I am back from SXSW with a brand-new flu, but I don't care. Austin, Texas now firmly holds a place in my top five list of U.S. cities. (Sorry, Ithaca.) The SXSW interactive conference, while great fun, really was an alien cultural experience for me. I tend to think I am more entrenched in the Internet and online technology than most of my close friends, but at SXSW I sincerely felt like a retarded child who had been given a digital watch for his birthday. I can barely txt on my phone, yet everyone around me was using their mobile phones and TREOs to receive RSS feeds, as GPS devices, for local dining and entertainment listings. I saw someone tap his Pocket PC a few times, and make it dispense a stick of JuicyFruit gum.
While in Austin I took some notes and aggregated them in a story for The Morning News, where you can now read my (incomplete) coverage of SXSW Interactive 2007.
(Later...) The article has been up for about half a day now, and I've seen a few people have linked to it, which is nice, but it's also made me feel kind of lousy. That's because most of the posts linking to it have headlines like, "Todd Levin gives SXSW a SMACKDOWN!" and "Todd Levin Shits All Over SXSW." Others have called the article "snarkolicious." (groan)
I guess I tend to write through the lens of humor and it was natural for me, an outsider, to (try to) see the unusual, the funny, or the self-conscious weak spots ripe for parody. In retrospect, I feel like in my desire to write a funny overview of the festival, I did it a bit of a disservice. I neglected to mention all of the incredibly open-hearted, funny, cool, and ridiculously smart people who took me out, let me borrow their cars, allowed me to tell a dirty story at the Fray Café, and for whom SXSW is a really meaningful way to re-connect with old friends or network with new ones. I realize that sounds like a cop-out now, and I can't take the article down—and I certainly wouldn't renounce what I'd written, because all of those observations are honest, even if some of them are a bit cheap and lazy. ("We get it. SXSW Interactive has a reputation for being a bit nerdy.") I just regret that my words represent an unfortunately incomplete picture of the festival which, regardless of its cultural relevance to me, was still truly a great social gathering. So there.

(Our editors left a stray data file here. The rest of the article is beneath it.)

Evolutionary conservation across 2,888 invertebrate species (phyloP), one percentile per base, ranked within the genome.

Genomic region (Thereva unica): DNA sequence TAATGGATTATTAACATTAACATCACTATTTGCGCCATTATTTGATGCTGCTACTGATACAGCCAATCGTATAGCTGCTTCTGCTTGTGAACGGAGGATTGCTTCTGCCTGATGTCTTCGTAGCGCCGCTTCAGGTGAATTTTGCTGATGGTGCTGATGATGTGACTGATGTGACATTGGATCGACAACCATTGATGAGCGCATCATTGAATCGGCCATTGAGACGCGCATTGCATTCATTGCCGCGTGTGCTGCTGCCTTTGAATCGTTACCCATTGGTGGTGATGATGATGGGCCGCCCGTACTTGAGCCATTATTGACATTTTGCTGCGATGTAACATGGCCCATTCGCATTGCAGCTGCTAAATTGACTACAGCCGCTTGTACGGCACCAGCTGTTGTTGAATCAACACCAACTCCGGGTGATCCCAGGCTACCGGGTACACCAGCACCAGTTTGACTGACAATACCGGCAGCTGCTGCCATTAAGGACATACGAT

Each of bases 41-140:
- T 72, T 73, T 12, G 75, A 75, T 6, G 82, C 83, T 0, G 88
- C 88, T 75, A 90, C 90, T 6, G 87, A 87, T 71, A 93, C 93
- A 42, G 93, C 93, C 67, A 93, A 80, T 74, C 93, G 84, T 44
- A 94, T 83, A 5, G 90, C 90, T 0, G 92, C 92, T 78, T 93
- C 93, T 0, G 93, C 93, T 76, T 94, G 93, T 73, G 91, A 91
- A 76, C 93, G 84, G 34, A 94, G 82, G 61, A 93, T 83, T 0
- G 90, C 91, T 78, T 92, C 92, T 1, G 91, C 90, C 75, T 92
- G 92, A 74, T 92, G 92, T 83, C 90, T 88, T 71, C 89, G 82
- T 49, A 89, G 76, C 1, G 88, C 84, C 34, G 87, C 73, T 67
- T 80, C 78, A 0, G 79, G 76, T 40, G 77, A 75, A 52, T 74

[Update: Through the magic of Internet publishing, I was able to make another pass at my SXSW article for TMN. It was a relief to have just a little more time to sort out my impressions of the conference. I think the new edit is a bit more representative of what was happening both inside and outside of my head. I guess I can't control whether someone will find it snarkriffic™, but that's OK. Also, is it okay to write OK as "okay?" I think I prefer this spelling. It's folksier.]